Day of the Loolah

Issue: 25 – May 2008
Day of the Loolah
The surprise announcement by Bertie Ahern that he is stepping down as Taoiseach this month has provoked a tsunami of speculation.

Amid crocodile tears and lavish praise for the man they hounded, the controlled media has been happy to put the sudden resignation down to the exposure of Aherns alleged financial irregularities, following his sundry appearances at the on-going Mahon Tribunal.
While the Tribunal undoubtedly left Ahern in a weakened position, it was hardly serious enough to warrant his immediate departure from the office of leader; a move that was widely expected to take place later this year.

The largely pro-EU media has been notably reluctant to highlight the obvious reason for Aherns sudden bail-out; namely, the Establishments concern over the impact Berties shenanigans were likely to have on the result of the upcoming Lisbon Treaty referendum.

Had he continued in office, the negative coverage seeping out of Mahon was guaranteed to undermine Ahern, and by extension the Yes campaign, in the eyes of voters. The concern was that this would lead to a backlash at the polls and hand an easy victory to the No campaign.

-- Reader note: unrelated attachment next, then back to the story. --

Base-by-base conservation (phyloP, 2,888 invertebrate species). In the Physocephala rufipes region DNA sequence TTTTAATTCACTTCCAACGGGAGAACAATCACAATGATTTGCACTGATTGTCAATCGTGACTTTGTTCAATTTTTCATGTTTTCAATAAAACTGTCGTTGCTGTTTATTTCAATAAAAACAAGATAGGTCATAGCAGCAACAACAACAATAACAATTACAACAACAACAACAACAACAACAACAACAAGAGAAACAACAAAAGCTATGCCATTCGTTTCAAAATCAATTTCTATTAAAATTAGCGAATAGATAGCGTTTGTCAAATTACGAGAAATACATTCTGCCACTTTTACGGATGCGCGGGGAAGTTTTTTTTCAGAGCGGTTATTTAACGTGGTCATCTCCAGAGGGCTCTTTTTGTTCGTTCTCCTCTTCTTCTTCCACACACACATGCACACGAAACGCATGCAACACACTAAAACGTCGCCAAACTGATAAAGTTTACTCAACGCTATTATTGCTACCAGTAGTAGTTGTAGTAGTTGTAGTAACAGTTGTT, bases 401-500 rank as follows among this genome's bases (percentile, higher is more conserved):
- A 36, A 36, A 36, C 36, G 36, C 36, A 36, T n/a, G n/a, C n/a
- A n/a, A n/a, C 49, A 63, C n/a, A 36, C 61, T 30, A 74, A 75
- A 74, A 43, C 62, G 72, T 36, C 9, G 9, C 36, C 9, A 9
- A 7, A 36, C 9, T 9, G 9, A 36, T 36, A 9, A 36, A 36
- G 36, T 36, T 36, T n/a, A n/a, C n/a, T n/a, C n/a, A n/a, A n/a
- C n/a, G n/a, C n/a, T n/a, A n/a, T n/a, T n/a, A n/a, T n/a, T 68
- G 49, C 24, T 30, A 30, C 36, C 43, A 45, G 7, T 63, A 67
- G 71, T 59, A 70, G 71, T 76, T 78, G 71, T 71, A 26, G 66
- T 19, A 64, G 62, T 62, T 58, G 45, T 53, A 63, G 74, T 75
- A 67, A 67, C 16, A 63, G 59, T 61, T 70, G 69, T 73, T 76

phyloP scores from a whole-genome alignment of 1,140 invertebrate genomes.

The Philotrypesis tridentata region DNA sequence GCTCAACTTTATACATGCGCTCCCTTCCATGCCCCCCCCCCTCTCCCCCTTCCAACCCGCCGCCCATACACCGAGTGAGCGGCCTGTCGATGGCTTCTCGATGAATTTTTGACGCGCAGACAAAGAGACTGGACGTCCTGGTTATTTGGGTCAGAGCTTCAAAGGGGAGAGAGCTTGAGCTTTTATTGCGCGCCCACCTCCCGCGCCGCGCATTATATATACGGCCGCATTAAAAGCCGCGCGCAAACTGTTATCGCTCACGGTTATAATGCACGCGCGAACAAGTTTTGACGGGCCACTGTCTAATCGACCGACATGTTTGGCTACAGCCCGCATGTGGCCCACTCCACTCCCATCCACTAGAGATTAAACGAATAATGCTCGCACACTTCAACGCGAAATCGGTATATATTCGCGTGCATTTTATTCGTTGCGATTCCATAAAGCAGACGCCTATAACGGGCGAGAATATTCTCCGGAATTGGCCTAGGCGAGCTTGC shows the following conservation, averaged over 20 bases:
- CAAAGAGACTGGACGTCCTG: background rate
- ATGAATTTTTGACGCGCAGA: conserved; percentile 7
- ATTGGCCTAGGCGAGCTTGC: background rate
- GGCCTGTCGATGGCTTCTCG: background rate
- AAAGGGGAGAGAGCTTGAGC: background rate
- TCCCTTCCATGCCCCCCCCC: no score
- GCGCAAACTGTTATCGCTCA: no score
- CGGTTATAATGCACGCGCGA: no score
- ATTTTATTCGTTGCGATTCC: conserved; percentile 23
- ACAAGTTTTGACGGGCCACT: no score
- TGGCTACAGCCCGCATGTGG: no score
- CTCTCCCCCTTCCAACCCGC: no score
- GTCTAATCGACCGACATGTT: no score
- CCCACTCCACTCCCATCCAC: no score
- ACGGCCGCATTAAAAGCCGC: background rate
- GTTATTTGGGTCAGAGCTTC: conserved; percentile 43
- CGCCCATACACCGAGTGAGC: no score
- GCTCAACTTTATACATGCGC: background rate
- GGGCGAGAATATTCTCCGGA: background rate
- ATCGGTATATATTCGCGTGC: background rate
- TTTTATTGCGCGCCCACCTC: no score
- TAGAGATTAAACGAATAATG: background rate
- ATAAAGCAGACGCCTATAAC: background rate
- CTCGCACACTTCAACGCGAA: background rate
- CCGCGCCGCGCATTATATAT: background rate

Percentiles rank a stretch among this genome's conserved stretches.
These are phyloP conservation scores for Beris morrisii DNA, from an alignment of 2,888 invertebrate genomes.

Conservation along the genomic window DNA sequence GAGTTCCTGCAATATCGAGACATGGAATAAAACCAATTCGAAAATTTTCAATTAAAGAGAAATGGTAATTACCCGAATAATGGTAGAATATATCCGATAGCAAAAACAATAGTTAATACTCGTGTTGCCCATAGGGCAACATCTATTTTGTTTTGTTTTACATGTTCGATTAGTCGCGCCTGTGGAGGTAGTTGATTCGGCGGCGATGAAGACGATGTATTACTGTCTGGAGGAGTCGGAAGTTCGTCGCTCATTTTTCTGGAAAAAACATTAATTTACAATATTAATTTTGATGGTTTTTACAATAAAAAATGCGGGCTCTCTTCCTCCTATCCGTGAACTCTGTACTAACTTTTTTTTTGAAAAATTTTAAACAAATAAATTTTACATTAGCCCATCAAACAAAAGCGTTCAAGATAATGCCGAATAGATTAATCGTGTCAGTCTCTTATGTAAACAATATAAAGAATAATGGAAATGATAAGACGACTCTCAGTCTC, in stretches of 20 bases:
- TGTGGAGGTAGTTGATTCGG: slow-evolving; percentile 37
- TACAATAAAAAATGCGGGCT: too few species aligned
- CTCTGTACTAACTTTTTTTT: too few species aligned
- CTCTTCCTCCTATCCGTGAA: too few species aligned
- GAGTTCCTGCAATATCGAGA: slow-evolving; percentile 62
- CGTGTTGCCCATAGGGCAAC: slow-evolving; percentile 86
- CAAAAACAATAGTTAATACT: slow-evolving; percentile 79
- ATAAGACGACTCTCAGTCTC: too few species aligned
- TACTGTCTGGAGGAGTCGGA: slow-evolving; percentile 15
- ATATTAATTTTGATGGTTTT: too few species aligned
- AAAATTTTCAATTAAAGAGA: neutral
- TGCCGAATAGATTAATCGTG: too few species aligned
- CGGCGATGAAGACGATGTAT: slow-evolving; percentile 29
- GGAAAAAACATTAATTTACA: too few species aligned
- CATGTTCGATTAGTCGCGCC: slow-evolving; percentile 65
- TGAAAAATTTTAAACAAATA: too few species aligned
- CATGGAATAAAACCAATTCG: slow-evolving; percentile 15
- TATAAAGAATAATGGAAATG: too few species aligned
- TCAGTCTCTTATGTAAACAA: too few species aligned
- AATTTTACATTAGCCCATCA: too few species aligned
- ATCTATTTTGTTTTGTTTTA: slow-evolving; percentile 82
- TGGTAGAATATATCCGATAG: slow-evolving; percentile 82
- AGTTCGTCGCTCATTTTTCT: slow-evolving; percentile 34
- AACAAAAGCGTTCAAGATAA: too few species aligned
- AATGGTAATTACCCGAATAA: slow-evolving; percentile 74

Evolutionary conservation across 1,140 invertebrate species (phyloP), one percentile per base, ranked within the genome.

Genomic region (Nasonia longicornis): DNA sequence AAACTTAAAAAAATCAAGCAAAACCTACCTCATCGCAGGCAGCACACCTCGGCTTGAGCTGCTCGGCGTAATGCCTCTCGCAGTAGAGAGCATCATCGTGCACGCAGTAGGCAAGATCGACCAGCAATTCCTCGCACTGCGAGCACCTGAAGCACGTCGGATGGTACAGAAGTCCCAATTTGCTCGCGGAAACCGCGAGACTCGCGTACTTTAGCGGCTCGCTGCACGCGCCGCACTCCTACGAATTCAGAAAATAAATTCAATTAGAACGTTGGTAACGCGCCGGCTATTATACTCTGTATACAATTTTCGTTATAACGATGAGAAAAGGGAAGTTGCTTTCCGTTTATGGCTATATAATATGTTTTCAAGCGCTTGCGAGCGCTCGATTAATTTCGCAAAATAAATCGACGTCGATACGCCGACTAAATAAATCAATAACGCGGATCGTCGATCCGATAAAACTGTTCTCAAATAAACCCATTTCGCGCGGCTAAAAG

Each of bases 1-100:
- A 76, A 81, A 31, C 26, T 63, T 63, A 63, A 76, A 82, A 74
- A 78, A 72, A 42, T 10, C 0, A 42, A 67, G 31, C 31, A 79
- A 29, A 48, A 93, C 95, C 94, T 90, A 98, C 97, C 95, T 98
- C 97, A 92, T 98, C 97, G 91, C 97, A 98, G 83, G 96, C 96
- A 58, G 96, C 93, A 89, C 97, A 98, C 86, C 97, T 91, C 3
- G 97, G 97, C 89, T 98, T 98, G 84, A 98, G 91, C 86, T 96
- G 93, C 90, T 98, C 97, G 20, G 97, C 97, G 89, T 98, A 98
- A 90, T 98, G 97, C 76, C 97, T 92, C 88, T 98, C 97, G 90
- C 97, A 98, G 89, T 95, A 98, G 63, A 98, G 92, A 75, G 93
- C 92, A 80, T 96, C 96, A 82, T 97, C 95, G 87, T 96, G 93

Sure enough, his announcement, amid a miasma of schmaltz, had the effect of winning a wave of sympathy for the man as well as providing a surge of goodwill for his successor Brian Cowen. For a time it seemed as if the Yes to Lisbon folk had pulled off a master stroke and that the referendum was in the bag.

As events have transpired Ahern, who once famously described opponents of Lisbon as loolahs, may have jumped too soon. The man who once determined to rail-road homosexual marriage legislation into Irish law may have fallen foul of a prominent practitioner of the vice.

Peter Mandelson, the English homosexual who once lorded over the Six-Counties as British Home Secretary there, now swans around Brussels in his capacity as EU Commissioner for Trade.

The notoriously haughty Mandelson has incensed Irish farmers by his offer to cut EU supports on agricultural exports by 70 per cent as part of a concessions deal in World Trade Organisation talks. Such a deal would devastate Irish agriculture, putting tens of thousands out of work and costing the Irish economy 4 billion.

The overall effect has been to drive the once staunchly pro-EU Irish Farmers groups into the No to Lisbon camp. Unless the Irish government can persuade Mandelson to bend the other way, the growing legion of loolahs may well have the last laugh in this matter.


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